Sunday, 22 April 2018

POST Open but asymmetric warfare

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In a speech on Tuesday, Karina McTeague, director of retail banking supervision at the Financial Conduct Authority (FCA), said that while banks must be aware of their legal obligations in respect of data protection and consumer protection, and help customers protect themselves from the risks of fraud, they must present balanced information to customers in relation to regulated third party services available under the PSD2 regime. "Banks and building societies should allow their customers to make use of AIS and PIS in relation to those payment accounts without penalty, including allowing their customers to share their credentials,"

From PSD2: banks must not warn customers against using regulated third parties.

 

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I can’t help but feel that the major beneficiaries of the regulators pressure to open up the banks will not be nimble fintech startups but the internet giants who already have the customer relationships.

From Open Banking Revolution | Consult Hyperion.

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This asymmetry isn’t even theoretical. Last year the UK insurer Admiral created an interesting scheme to allow people with limited credit histories access to insurance products using social media data. A social media profile is quite hard to fake if you know what you’re looking for – the strength of links to other real profiles and the depth of data mean that really faking a profile is really hard to do.

Admiral’s idea was that if people were willing to grant them access to this data they could perform a form of social identification and verification with an element of personality checking to identify people with traits conducive to good driving. You might think this invasive but if you’re a careful 18 year old then getting your insurance bill reduced by thousands of pounds might be worth giving up access for, at least temporarily.

To cut a very long story short the trial ended when Facebook blocked Admiral getting access to the data: https://www.theguardian.com/money/2016/nov/02/facebook-admiral-car-insurance-privacy-data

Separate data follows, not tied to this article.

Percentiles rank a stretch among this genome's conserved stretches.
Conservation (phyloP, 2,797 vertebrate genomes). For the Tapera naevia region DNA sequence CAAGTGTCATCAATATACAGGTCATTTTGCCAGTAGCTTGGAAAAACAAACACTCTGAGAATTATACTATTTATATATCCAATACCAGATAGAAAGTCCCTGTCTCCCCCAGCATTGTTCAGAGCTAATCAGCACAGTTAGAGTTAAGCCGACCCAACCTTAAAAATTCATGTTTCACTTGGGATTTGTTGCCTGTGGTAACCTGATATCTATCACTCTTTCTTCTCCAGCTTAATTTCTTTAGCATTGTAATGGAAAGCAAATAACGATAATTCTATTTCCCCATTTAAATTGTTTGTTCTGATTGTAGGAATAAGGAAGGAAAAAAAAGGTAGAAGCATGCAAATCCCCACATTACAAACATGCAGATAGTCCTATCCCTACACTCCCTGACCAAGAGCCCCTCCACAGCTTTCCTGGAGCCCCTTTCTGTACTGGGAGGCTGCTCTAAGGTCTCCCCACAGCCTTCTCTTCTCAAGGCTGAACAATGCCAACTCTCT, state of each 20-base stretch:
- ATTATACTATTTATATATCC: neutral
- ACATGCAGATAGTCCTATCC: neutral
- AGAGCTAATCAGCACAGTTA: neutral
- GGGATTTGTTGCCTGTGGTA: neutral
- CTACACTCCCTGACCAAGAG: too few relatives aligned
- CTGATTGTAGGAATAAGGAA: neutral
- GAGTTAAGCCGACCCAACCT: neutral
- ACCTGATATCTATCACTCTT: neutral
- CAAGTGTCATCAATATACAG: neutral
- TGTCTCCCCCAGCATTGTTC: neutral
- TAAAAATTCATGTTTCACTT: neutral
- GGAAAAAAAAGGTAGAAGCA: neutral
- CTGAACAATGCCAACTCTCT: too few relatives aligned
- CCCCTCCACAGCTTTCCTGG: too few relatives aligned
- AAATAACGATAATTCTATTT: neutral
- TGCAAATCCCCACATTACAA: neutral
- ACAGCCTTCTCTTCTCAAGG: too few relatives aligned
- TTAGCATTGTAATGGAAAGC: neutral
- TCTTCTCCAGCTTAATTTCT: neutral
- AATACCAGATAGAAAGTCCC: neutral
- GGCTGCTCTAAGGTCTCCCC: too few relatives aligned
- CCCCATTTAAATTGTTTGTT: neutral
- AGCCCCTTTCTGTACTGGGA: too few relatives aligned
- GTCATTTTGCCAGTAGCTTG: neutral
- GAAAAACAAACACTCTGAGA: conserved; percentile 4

From On Facebook, Open APIs and User Consent | Consult Hyperion.

 

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Saturday, 21 April 2018

BBC Radio 4 - Money Box, Teenage money mules. What happens when you get found out?

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Money Box reporter Marie Keyworth spoke to 17 year old 'Holly' who was approached on social media to 'lend' her bank account to a stranger. The teenager was challenged by her bank, her account closed down and a warning flag put against her name.

From BBC Radio 4 - Money Box, Teenage money mules. What happens when you get found out?.

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“You don’t realise how much you need a bank account until you can’t get one"

AI in banking: the reality behind the hype

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As a group, banks all agree that AI is important, but their strategies for using it vary wildly. One European bank that took part in the survey told the FT it had 500-800 people working on AI; Nordea, of Sweden, generally believed to be one of the world’s most technologically advanced banks, says it has just 25.

From AI in banking: the reality behind the hype.

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Monday, 16 April 2018

Institutional Crypto Terms | FinTech Rising

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“It’s the tokenization of the asset that’s the revolution,” said Dave Birch, director of innovation, Consult Hyperion, a London-area consultancy that specializes in secure transactions. Birch interviewed corporate venture-capital manager Jonathan Larsen at Money20/20 Asia.